Table of documentation contents


A Go client library for Weaviate.

Installation and setup

To get the latest stable version of the Go client library, run the following:

# the latest version is v1.1.0 source can be found at
go get

This API client is compatible with Go 1.13.

You can use the client in your Go scripts as follows:

package main

import (

func GetSchema() {
    cfg := weaviate.Config{
        Host:   "localhost:8080",
		Scheme: "http",
    client := weaviate.New(cfg)

    schema, err := client.Schema().Getter().Do(context.Background())
    if err != nil {
    fmt.Printf("%v", schema)


Authentication can be added to the configuration of the client as follows:

token := &oauth2.Token{
    AccessToken:  "<token>",
    TokenType:   "Bearer",
cfg := weaviate.Config{
    Host:   "",
    Scheme: "https",
    ConnectionClient: oauth2.NewClient(context.Background(), oauth2.StaticTokenSource(token)),
client := weaviate.New(cfg)


All RESTful endpoints and GraphQL functions references covered by the Go client, and explained on those reference pages in the code blocks.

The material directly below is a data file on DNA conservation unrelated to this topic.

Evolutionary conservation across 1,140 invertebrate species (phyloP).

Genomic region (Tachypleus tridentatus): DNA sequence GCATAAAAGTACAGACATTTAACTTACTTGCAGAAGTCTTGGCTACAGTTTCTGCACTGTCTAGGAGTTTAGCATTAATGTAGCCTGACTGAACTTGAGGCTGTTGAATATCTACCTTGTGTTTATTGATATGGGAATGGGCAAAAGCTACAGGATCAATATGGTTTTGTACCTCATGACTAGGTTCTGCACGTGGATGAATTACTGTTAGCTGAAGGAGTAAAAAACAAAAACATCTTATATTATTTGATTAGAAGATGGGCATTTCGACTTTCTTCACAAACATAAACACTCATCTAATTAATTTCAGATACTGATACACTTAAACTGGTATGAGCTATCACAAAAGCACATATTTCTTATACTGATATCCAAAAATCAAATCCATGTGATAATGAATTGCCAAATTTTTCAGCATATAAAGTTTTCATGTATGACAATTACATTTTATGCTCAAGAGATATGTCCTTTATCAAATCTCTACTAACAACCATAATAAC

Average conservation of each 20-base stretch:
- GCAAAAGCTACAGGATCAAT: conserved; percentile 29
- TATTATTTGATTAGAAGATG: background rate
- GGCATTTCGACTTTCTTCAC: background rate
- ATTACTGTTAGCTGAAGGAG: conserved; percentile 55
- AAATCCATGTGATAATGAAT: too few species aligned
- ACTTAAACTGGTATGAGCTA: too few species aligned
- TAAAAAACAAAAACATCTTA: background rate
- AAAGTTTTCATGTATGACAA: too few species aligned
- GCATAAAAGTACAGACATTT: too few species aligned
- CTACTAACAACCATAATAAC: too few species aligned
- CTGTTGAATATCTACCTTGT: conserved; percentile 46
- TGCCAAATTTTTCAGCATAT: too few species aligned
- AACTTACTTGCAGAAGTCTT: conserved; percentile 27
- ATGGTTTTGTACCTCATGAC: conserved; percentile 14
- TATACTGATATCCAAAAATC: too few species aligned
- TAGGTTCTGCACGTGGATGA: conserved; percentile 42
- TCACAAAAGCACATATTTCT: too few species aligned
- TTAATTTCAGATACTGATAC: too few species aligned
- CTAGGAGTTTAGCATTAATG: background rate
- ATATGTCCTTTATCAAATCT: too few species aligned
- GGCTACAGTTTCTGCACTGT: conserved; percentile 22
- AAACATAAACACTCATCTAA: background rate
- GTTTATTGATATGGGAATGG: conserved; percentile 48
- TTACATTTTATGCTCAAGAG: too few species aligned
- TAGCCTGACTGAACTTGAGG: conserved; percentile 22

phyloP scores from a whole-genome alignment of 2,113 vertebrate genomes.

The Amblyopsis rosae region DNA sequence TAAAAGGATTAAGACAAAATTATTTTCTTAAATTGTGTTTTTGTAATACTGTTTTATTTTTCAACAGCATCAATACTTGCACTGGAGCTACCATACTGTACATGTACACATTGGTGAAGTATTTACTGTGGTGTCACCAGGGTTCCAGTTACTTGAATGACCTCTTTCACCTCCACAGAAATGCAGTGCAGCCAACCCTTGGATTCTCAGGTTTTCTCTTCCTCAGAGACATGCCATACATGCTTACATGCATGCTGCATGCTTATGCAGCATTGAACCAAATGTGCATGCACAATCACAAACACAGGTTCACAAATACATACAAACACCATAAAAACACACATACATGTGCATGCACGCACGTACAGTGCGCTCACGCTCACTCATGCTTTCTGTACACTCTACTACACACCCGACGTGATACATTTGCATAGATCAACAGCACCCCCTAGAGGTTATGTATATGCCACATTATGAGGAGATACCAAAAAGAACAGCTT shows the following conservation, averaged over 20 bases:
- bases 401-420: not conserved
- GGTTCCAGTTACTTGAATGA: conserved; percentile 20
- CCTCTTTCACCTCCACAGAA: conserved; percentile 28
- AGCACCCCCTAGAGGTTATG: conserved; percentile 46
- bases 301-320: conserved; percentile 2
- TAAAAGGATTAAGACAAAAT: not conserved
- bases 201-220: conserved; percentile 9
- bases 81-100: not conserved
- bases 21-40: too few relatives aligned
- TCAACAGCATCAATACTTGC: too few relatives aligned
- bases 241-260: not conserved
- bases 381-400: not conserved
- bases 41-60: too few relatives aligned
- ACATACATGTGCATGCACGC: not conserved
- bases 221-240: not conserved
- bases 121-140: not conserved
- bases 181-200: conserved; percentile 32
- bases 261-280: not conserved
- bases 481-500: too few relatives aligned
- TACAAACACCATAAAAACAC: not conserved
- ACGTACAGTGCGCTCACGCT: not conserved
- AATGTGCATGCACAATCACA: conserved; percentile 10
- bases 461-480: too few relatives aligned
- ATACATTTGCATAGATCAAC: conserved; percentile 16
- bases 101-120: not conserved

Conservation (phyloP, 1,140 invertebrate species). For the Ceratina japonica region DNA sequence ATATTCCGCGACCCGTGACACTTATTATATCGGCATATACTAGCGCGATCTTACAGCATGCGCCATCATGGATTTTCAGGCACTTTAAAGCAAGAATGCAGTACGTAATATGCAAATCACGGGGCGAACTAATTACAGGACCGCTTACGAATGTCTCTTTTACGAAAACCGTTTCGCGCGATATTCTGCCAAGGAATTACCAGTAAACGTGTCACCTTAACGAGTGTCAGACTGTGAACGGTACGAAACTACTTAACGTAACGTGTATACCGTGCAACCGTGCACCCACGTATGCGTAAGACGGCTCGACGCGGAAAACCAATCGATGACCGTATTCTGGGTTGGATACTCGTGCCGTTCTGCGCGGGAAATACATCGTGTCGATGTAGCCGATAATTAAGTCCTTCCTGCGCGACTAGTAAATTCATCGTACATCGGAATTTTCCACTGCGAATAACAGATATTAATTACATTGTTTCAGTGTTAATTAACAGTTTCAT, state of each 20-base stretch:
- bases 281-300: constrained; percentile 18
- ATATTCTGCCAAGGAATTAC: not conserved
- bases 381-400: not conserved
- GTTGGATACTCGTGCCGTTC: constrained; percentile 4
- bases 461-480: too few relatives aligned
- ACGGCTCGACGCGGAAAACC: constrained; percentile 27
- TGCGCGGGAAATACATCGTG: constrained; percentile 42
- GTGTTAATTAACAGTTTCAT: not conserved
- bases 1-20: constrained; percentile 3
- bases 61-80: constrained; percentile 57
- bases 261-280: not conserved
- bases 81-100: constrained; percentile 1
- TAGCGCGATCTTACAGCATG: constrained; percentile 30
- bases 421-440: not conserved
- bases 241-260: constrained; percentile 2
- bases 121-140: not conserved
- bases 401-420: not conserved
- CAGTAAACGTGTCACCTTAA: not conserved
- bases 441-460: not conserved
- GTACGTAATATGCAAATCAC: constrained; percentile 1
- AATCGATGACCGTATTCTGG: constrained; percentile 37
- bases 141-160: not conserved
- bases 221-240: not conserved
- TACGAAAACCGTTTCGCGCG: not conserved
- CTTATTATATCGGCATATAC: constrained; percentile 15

Builder pattern

The Go client functions are designed with a ‘Builder pattern’. A pattern is used to build complex query objects. This means that a function (for example to retrieve data from Weaviate with a request similar to a RESTful GET request, or a more complex GraphQL query) is built with single objects to reduce complexity. Some builder objects are optional, others are required to perform specific functions. All is documented on the RESTful API reference pages and the GraphQL reference pages.

The code snippet above shows a simple query similar to RESTful GET /v1/schema. The client is initiated with requiring the package and connecting to the running instance. Then, a query is constructed with getting the .Schema with .Getter(). The query will be sent with the .Go() function, this object is thus required for every function you want to build and execute.

More Resources

If you can’t find the answer to your question here, please look at the:

  1. Frequently Asked Questions. Or,
  2. Knowledge base of old issues. Or,
  3. For questions: Stackoverflow. Or,
  4. For issues: Github. Or,
  5. Ask your question in the Slack channel: Slack.
  • go
  • client library